Following on from parts 1 (https://mjhmusings.wordpress.com/2014/11/11/the-grand-adventure-part-1-north-rim-to-river/) and 2 (https://mjhmusings.wordpress.com/2014/11/16/the-grand-adventure-part-2-river-to-indian-garden/), this will finish the tale. The third and final day of the Grand Canyon Crossing: the formidable climb up from Indian Garden on the Tonto Platform to the South Rim. It was the shortest and least eventful of the three days – this trek of 4 miles uphill took us under 3 hours – but it was also the most profoundly satisfying.
Like yesterday we set off in cool shade, watching as the light of day slowly crept down the dark canyon walls. We were following the Bright Angel Trail, but up ahead it seemed impossible that there could be any path up that seemingly sheer South Rim Wall. Indeed, the Redwall Limestone layer would be absolutely impassable to all but professional climbers if faulting in the rock hadn’t torn gaps in it. The trail snaked up these gaps, clinging precariously to the wall with empty space on the other side as it wound upwards. We took on that big slope with gusto, knowing that although it was the steepest of all the uphills we would face, it would also be the last.
With the canyon warming up and coming to life behind us, we charged upwards. Our only stops were brief pauses for refuelling and rehydrating at 3-Mile Rest-house and Mile-and-a-Half Rest-house and the obligation to stand to one side while a troop of mule-riders came past. Standing to the wall-side (never the drop-side), I regarded these riders with eyes that said: you’re cheating; I’ve earned this. Mules are great for those who aren’t fit or able-bodied, for the old and the infirm, but they’re a cop-out otherwise: if you can hike the Grand Canyon, you should.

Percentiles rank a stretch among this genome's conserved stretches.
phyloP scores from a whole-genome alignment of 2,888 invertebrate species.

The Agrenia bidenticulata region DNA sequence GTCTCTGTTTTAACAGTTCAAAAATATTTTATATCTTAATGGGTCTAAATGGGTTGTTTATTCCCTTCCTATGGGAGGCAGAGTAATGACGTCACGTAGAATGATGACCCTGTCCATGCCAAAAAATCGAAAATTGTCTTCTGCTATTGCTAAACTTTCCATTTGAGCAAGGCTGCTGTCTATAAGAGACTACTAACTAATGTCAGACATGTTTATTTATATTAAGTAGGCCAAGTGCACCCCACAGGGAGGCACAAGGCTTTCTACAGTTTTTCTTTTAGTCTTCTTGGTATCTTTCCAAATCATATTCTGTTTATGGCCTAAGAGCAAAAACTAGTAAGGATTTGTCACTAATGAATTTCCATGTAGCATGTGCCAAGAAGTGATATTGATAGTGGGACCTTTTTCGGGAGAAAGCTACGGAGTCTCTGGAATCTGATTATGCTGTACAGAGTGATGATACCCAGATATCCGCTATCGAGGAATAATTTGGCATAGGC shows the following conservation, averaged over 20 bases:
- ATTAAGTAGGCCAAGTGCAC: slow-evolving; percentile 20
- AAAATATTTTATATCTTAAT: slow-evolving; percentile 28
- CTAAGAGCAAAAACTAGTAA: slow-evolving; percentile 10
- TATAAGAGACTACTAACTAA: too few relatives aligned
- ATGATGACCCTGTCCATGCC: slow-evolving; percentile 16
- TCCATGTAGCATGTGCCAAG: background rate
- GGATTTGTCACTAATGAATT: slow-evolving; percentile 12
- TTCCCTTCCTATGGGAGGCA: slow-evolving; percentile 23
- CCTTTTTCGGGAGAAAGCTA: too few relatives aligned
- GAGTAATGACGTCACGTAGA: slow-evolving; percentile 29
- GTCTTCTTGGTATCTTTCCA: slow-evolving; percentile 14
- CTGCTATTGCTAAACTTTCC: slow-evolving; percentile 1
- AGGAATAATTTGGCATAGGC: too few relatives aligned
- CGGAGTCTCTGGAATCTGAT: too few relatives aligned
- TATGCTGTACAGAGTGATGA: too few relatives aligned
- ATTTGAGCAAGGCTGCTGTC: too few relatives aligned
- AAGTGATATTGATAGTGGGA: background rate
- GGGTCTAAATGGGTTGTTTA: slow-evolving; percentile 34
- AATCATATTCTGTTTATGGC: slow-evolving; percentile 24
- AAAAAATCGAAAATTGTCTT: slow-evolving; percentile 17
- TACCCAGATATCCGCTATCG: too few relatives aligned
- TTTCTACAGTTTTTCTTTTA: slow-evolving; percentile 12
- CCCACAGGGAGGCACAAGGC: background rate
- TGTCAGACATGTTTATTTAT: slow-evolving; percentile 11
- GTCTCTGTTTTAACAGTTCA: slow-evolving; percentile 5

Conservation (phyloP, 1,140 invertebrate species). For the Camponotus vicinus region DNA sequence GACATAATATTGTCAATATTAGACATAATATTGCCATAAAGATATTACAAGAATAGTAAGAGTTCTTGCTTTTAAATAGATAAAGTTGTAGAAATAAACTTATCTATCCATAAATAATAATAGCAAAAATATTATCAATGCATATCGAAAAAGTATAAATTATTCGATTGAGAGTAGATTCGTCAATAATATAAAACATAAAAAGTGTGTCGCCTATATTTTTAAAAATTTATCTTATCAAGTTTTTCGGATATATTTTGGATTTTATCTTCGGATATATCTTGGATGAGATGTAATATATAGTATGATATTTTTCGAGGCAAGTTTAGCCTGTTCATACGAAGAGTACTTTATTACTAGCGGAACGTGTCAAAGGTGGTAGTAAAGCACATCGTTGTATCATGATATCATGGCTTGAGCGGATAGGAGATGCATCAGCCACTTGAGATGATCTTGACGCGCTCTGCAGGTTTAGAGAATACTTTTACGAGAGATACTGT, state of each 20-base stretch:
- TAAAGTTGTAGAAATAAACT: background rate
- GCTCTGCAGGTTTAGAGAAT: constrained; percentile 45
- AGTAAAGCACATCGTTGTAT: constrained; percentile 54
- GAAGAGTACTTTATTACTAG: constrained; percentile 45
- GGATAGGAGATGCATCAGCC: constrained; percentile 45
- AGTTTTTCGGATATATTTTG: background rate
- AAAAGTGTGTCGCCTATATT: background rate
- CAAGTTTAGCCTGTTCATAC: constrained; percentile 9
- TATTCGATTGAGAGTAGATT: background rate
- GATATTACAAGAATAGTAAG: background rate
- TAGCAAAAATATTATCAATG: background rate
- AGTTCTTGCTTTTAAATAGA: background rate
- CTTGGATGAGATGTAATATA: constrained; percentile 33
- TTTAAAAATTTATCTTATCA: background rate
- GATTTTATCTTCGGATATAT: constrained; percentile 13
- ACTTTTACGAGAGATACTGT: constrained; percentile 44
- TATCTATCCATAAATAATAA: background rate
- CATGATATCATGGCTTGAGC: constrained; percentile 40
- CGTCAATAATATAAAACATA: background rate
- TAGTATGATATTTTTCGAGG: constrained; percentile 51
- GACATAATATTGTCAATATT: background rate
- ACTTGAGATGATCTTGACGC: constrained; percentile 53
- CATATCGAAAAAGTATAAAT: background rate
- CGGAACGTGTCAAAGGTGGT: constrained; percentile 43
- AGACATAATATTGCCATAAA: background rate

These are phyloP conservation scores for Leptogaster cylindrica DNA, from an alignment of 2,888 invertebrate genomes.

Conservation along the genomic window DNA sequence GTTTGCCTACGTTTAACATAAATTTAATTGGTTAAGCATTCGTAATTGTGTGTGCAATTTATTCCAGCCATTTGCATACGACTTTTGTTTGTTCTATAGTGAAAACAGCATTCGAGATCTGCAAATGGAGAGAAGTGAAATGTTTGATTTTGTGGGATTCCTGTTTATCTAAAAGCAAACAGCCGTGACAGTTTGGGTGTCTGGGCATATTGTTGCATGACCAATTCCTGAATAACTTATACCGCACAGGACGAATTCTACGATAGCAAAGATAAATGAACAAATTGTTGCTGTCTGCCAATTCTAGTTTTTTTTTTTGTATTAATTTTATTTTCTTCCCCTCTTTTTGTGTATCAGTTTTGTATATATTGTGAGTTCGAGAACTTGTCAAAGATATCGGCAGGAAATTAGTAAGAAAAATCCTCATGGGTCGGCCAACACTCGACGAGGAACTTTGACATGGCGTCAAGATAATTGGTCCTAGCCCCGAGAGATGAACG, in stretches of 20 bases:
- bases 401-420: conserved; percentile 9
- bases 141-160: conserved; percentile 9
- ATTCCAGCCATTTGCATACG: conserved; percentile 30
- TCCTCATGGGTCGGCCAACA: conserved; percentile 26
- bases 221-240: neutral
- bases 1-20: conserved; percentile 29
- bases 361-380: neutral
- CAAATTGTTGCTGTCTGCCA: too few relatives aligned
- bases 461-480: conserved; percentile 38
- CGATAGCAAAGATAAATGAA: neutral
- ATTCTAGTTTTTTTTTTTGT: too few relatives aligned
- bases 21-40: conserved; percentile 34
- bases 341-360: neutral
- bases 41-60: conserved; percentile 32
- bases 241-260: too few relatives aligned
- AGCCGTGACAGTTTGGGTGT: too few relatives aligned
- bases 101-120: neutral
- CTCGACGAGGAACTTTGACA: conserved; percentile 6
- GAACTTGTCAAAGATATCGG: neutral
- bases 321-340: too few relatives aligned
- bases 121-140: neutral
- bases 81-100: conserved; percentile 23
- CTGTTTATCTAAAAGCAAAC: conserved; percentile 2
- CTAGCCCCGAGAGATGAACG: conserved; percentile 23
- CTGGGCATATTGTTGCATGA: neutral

After the gorges and terraces below, we had returned once more to the thickly layered levels of sandstone, shale and limestone that make up the upper reaches of the Grand Canyon. From the daunting past of 1.8 billion-year-old rock, we were fast returning to the present. The multi-coloured walls were festooned with shrubs and Pinyon pines clinging to any purchase they could find, but I was disappointed in my efforts to spot the fossils that supposedly litter these layers.
Workers have blasted two more tunnels through otherwise impassable sections, equivalents of the Supai Tunnel on the opposite side, and when I reached these I knew I was near the end. The rim and its railed viewpoints were in sight, and coming the opposite way were hordes of day-trekkers and those who, like my parents later, just wanted to stroll down into the canyon for a taste of below the rim. I couldn’t wait to get shot of them. Thankfully they don’t get far enough down to spoil the tranquillity and solitude of the inner canyon.
Up a bit more, round a few bends, pass under the trailhead viewpoint, and suddenly I was there: I had reached the South Rim and the end of the trek. 3 days, 15 hours of walking, 23 miles and 10,000 feet of elevation change later, and here I was. It had been an epic feat, full of amazing sights and scenes. I have experienced the canyon from every side and angle now, and have been thrilled by this deeper acquaintance with it. I’m so grateful for this amazing privilege. All that remains to do is raft down all 277 miles of it, but that will have to wait for another time.
After finishing the trek, I found somewhere to take the weight off my feet and sit in the sun while my parents did their mini-trek. Despite aching all over, I was suffused with a glow of pride and satisfaction. Not only from a personal achievement perspective, but also from knowing that I’d thoroughly earned £3,000 worth of sponsorship for a good cause. I’m so grateful to the 115 people who sponsored me. All that money will go to Cambridge Community Church to help them complete their new building. It’s a building that will welcome all comers, and offer spiritual and practical support to all who need it. I can’t wait to see it finished and open its doors. It’s a great cause, and it’s been a great challenge. Now, with God’s help, I’ve done it.